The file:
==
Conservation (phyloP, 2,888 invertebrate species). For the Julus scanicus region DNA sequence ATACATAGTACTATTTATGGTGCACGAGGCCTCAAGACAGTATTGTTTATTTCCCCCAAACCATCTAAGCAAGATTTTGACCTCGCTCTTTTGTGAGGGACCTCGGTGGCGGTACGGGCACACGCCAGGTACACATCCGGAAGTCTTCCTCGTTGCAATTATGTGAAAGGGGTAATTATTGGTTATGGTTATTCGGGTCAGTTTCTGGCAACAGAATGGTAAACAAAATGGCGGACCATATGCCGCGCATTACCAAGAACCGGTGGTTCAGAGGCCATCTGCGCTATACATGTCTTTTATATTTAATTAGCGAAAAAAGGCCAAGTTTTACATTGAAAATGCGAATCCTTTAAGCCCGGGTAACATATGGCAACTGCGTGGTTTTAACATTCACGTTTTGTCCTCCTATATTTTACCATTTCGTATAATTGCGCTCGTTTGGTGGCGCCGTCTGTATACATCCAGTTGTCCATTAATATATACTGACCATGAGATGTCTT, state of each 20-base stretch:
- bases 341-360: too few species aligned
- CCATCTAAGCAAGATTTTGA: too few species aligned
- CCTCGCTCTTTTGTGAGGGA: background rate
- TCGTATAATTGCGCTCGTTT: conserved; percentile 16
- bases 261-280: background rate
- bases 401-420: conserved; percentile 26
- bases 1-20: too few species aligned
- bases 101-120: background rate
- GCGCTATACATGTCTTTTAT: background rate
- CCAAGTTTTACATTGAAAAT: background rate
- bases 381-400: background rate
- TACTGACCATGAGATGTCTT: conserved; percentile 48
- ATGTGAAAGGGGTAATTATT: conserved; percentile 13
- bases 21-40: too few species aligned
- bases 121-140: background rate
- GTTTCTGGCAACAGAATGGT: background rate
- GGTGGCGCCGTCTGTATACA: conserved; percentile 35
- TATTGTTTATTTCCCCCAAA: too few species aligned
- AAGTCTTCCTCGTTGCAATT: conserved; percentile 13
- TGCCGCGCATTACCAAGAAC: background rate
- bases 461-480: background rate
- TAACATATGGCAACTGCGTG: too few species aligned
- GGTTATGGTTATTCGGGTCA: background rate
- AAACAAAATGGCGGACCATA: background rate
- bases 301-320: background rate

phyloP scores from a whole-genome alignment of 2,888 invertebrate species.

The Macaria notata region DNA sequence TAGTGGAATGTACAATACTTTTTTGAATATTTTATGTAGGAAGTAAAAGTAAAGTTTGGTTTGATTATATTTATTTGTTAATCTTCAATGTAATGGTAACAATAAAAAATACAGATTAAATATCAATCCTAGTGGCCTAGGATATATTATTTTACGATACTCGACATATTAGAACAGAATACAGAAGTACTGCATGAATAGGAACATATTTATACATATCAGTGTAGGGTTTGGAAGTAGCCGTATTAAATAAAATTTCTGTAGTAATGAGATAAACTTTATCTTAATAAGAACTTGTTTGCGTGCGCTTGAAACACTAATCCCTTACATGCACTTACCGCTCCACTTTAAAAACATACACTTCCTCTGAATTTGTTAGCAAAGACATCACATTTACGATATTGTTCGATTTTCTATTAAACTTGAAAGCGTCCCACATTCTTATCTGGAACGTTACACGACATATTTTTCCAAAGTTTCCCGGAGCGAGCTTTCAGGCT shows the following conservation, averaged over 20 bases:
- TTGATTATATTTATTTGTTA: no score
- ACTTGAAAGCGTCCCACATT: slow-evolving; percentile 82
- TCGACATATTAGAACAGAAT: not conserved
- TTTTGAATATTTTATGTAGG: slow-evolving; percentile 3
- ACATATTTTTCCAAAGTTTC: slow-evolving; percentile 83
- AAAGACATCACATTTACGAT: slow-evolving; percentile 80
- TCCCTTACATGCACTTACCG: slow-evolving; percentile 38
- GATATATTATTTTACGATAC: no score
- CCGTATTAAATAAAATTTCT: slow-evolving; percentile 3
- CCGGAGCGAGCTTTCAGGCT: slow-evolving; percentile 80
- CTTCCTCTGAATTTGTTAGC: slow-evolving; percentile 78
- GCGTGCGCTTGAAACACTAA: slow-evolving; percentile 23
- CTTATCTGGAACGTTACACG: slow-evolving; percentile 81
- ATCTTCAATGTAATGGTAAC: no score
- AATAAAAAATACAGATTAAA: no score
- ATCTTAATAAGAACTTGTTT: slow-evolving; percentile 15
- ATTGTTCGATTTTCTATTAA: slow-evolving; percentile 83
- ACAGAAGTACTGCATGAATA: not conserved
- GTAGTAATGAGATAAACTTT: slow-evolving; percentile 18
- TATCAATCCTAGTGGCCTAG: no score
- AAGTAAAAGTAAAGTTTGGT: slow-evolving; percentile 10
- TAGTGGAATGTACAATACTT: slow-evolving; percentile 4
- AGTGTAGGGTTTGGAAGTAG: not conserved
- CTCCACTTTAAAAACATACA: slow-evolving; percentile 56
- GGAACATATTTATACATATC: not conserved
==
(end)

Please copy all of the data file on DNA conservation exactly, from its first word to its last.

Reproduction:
Conservation (phyloP, 2,888 invertebrate species). For the Julus scanicus region DNA sequence ATACATAGTACTATTTATGGTGCACGAGGCCTCAAGACAGTATTGTTTATTTCCCCCAAACCATCTAAGCAAGATTTTGACCTCGCTCTTTTGTGAGGGACCTCGGTGGCGGTACGGGCACACGCCAGGTACACATCCGGAAGTCTTCCTCGTTGCAATTATGTGAAAGGGGTAATTATTGGTTATGGTTATTCGGGTCAGTTTCTGGCAACAGAATGGTAAACAAAATGGCGGACCATATGCCGCGCATTACCAAGAACCGGTGGTTCAGAGGCCATCTGCGCTATACATGTCTTTTATATTTAATTAGCGAAAAAAGGCCAAGTTTTACATTGAAAATGCGAATCCTTTAAGCCCGGGTAACATATGGCAACTGCGTGGTTTTAACATTCACGTTTTGTCCTCCTATATTTTACCATTTCGTATAATTGCGCTCGTTTGGTGGCGCCGTCTGTATACATCCAGTTGTCCATTAATATATACTGACCATGAGATGTCTT, state of each 20-base stretch:
- bases 341-360: too few species aligned
- CCATCTAAGCAAGATTTTGA: too few species aligned
- CCTCGCTCTTTTGTGAGGGA: background rate
- TCGTATAATTGCGCTCGTTT: conserved; percentile 16
- bases 261-280: background rate
- bases 401-420: conserved; percentile 26
- bases 1-20: too few species aligned
- bases 101-120: background rate
- GCGCTATACATGTCTTTTAT: background rate
- CCAAGTTTTACATTGAAAAT: background rate
- bases 381-400: background rate
- TACTGACCATGAGATGTCTT: conserved; percentile 48
- ATGTGAAAGGGGTAATTATT: conserved; percentile 13
- bases 21-40: too few species aligned
- bases 121-140: background rate
- GTTTCTGGCAACAGAATGGT: background rate
- GGTGGCGCCGTCTGTATACA: conserved; percentile 35
- TATTGTTTATTTCCCCCAAA: too few species aligned
- AAGTCTTCCTCGTTGCAATT: conserved; percentile 13
- TGCCGCGCATTACCAAGAAC: background rate
- bases 461-480: background rate
- TAACATATGGCAACTGCGTG: too few species aligned
- GGTTATGGTTATTCGGGTCA: background rate
- AAACAAAATGGCGGACCATA: background rate
- bases 301-320: background rate

phyloP scores from a whole-genome alignment of 2,888 invertebrate species.

The Macaria notata region DNA sequence TAGTGGAATGTACAATACTTTTTTGAATATTTTATGTAGGAAGTAAAAGTAAAGTTTGGTTTGATTATATTTATTTGTTAATCTTCAATGTAATGGTAACAATAAAAAATACAGATTAAATATCAATCCTAGTGGCCTAGGATATATTATTTTACGATACTCGACATATTAGAACAGAATACAGAAGTACTGCATGAATAGGAACATATTTATACATATCAGTGTAGGGTTTGGAAGTAGCCGTATTAAATAAAATTTCTGTAGTAATGAGATAAACTTTATCTTAATAAGAACTTGTTTGCGTGCGCTTGAAACACTAATCCCTTACATGCACTTACCGCTCCACTTTAAAAACATACACTTCCTCTGAATTTGTTAGCAAAGACATCACATTTACGATATTGTTCGATTTTCTATTAAACTTGAAAGCGTCCCACATTCTTATCTGGAACGTTACACGACATATTTTTCCAAAGTTTCCCGGAGCGAGCTTTCAGGCT shows the following conservation, averaged over 20 bases:
- TTGATTATATTTATTTGTTA: no score
- ACTTGAAAGCGTCCCACATT: slow-evolving; percentile 82
- TCGACATATTAGAACAGAAT: not conserved
- TTTTGAATATTTTATGTAGG: slow-evolving; percentile 3
- ACATATTTTTCCAAAGTTTC: slow-evolving; percentile 83
- AAAGACATCACATTTACGAT: slow-evolving; percentile 80
- TCCCTTACATGCACTTACCG: slow-evolving; percentile 38
- GATATATTATTTTACGATAC: no score
- CCGTATTAAATAAAATTTCT: slow-evolving; percentile 3
- CCGGAGCGAGCTTTCAGGCT: slow-evolving; percentile 80
- CTTCCTCTGAATTTGTTAGC: slow-evolving; percentile 78
- GCGTGCGCTTGAAACACTAA: slow-evolving; percentile 23
- CTTATCTGGAACGTTACACG: slow-evolving; percentile 81
- ATCTTCAATGTAATGGTAAC: no score
- AATAAAAAATACAGATTAAA: no score
- ATCTTAATAAGAACTTGTTT: slow-evolving; percentile 15
- ATTGTTCGATTTTCTATTAA: slow-evolving; percentile 83
- ACAGAAGTACTGCATGAATA: not conserved
- GTAGTAATGAGATAAACTTT: slow-evolving; percentile 18
- TATCAATCCTAGTGGCCTAG: no score
- AAGTAAAAGTAAAGTTTGGT: slow-evolving; percentile 10
- TAGTGGAATGTACAATACTT: slow-evolving; percentile 4
- AGTGTAGGGTTTGGAAGTAG: not conserved
- CTCCACTTTAAAAACATACA: slow-evolving; percentile 56
- GGAACATATTTATACATATC: not conserved